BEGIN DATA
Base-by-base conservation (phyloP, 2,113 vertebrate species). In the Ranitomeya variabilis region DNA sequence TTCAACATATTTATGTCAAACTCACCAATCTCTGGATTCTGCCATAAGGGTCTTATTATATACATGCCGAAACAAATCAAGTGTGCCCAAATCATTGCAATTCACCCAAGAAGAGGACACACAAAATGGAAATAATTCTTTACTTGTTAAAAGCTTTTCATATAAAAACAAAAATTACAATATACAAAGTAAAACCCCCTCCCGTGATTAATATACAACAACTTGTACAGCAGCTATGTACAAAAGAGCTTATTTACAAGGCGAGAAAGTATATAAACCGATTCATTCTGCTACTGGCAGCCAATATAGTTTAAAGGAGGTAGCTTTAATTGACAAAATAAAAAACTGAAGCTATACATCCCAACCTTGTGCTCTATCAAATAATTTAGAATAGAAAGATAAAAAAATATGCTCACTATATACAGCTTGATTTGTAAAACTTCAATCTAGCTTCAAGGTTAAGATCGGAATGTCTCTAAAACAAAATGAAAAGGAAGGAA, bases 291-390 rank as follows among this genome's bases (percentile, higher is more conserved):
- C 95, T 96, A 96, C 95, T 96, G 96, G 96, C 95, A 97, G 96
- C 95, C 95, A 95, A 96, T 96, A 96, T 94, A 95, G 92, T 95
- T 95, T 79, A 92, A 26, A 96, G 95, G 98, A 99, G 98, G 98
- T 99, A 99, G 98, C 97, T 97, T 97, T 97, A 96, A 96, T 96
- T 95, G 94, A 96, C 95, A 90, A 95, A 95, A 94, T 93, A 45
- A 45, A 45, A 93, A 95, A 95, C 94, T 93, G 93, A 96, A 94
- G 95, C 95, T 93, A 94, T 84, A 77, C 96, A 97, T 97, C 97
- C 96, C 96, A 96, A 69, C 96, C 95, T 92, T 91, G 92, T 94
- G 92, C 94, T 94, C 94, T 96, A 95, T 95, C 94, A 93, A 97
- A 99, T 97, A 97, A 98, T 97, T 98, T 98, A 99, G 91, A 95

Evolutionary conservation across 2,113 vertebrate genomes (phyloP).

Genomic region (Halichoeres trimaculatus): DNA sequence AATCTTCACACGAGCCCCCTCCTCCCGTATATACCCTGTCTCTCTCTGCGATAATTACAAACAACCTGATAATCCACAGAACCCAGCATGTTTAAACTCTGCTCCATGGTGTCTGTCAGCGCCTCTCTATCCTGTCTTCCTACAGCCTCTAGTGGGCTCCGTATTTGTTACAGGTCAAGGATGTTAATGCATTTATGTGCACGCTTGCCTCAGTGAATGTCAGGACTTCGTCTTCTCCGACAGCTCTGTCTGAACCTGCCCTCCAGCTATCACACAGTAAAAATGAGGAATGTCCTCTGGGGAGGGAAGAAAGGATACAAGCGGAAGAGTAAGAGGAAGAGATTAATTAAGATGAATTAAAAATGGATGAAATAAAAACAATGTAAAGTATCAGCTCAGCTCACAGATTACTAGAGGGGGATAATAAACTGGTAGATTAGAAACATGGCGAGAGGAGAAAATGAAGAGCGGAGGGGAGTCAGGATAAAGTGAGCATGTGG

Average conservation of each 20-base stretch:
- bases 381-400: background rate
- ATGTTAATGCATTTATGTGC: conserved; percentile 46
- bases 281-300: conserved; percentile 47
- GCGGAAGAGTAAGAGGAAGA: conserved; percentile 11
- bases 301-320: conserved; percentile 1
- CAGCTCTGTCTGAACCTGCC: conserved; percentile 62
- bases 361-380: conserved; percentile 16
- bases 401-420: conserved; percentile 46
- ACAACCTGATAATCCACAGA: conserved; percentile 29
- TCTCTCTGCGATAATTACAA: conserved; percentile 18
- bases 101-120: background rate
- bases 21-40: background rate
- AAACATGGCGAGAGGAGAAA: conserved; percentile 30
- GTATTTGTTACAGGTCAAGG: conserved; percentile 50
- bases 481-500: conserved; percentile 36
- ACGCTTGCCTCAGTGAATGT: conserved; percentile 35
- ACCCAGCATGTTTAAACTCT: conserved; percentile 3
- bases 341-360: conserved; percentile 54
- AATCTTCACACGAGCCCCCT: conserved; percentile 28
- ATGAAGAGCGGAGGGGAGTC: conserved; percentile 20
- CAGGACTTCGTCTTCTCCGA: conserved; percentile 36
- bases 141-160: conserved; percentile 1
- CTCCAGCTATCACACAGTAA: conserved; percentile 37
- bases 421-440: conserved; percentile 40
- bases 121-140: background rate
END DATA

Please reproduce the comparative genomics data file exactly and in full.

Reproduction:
Base-by-base conservation (phyloP, 2,113 vertebrate species). In the Ranitomeya variabilis region DNA sequence TTCAACATATTTATGTCAAACTCACCAATCTCTGGATTCTGCCATAAGGGTCTTATTATATACATGCCGAAACAAATCAAGTGTGCCCAAATCATTGCAATTCACCCAAGAAGAGGACACACAAAATGGAAATAATTCTTTACTTGTTAAAAGCTTTTCATATAAAAACAAAAATTACAATATACAAAGTAAAACCCCCTCCCGTGATTAATATACAACAACTTGTACAGCAGCTATGTACAAAAGAGCTTATTTACAAGGCGAGAAAGTATATAAACCGATTCATTCTGCTACTGGCAGCCAATATAGTTTAAAGGAGGTAGCTTTAATTGACAAAATAAAAAACTGAAGCTATACATCCCAACCTTGTGCTCTATCAAATAATTTAGAATAGAAAGATAAAAAAATATGCTCACTATATACAGCTTGATTTGTAAAACTTCAATCTAGCTTCAAGGTTAAGATCGGAATGTCTCTAAAACAAAATGAAAAGGAAGGAA, bases 291-390 rank as follows among this genome's bases (percentile, higher is more conserved):
- C 95, T 96, A 96, C 95, T 96, G 96, G 96, C 95, A 97, G 96
- C 95, C 95, A 95, A 96, T 96, A 96, T 94, A 95, G 92, T 95
- T 95, T 79, A 92, A 26, A 96, G 95, G 98, A 99, G 98, G 98
- T 99, A 99, G 98, C 97, T 97, T 97, T 97, A 96, A 96, T 96
- T 95, G 94, A 96, C 95, A 90, A 95, A 95, A 94, T 93, A 45
- A 45, A 45, A 93, A 95, A 95, C 94, T 93, G 93, A 96, A 94
- G 95, C 95, T 93, A 94, T 84, A 77, C 96, A 97, T 97, C 97
- C 96, C 96, A 96, A 69, C 96, C 95, T 92, T 91, G 92, T 94
- G 92, C 94, T 94, C 94, T 96, A 95, T 95, C 94, A 93, A 97
- A 99, T 97, A 97, A 98, T 97, T 98, T 98, A 99, G 91, A 95

Evolutionary conservation across 2,113 vertebrate genomes (phyloP).

Genomic region (Halichoeres trimaculatus): DNA sequence AATCTTCACACGAGCCCCCTCCTCCCGTATATACCCTGTCTCTCTCTGCGATAATTACAAACAACCTGATAATCCACAGAACCCAGCATGTTTAAACTCTGCTCCATGGTGTCTGTCAGCGCCTCTCTATCCTGTCTTCCTACAGCCTCTAGTGGGCTCCGTATTTGTTACAGGTCAAGGATGTTAATGCATTTATGTGCACGCTTGCCTCAGTGAATGTCAGGACTTCGTCTTCTCCGACAGCTCTGTCTGAACCTGCCCTCCAGCTATCACACAGTAAAAATGAGGAATGTCCTCTGGGGAGGGAAGAAAGGATACAAGCGGAAGAGTAAGAGGAAGAGATTAATTAAGATGAATTAAAAATGGATGAAATAAAAACAATGTAAAGTATCAGCTCAGCTCACAGATTACTAGAGGGGGATAATAAACTGGTAGATTAGAAACATGGCGAGAGGAGAAAATGAAGAGCGGAGGGGAGTCAGGATAAAGTGAGCATGTGG

Average conservation of each 20-base stretch:
- bases 381-400: background rate
- ATGTTAATGCATTTATGTGC: conserved; percentile 46
- bases 281-300: conserved; percentile 47
- GCGGAAGAGTAAGAGGAAGA: conserved; percentile 11
- bases 301-320: conserved; percentile 1
- CAGCTCTGTCTGAACCTGCC: conserved; percentile 62
- bases 361-380: conserved; percentile 16
- bases 401-420: conserved; percentile 46
- ACAACCTGATAATCCACAGA: conserved; percentile 29
- TCTCTCTGCGATAATTACAA: conserved; percentile 18
- bases 101-120: background rate
- bases 21-40: background rate
- AAACATGGCGAGAGGAGAAA: conserved; percentile 30
- GTATTTGTTACAGGTCAAGG: conserved; percentile 50
- bases 481-500: conserved; percentile 36
- ACGCTTGCCTCAGTGAATGT: conserved; percentile 35
- ACCCAGCATGTTTAAACTCT: conserved; percentile 3
- bases 341-360: conserved; percentile 54
- AATCTTCACACGAGCCCCCT: conserved; percentile 28
- ATGAAGAGCGGAGGGGAGTC: conserved; percentile 20
- CAGGACTTCGTCTTCTCCGA: conserved; percentile 36
- bases 141-160: conserved; percentile 1
- CTCCAGCTATCACACAGTAA: conserved; percentile 37
- bases 421-440: conserved; percentile 40
- bases 121-140: background rate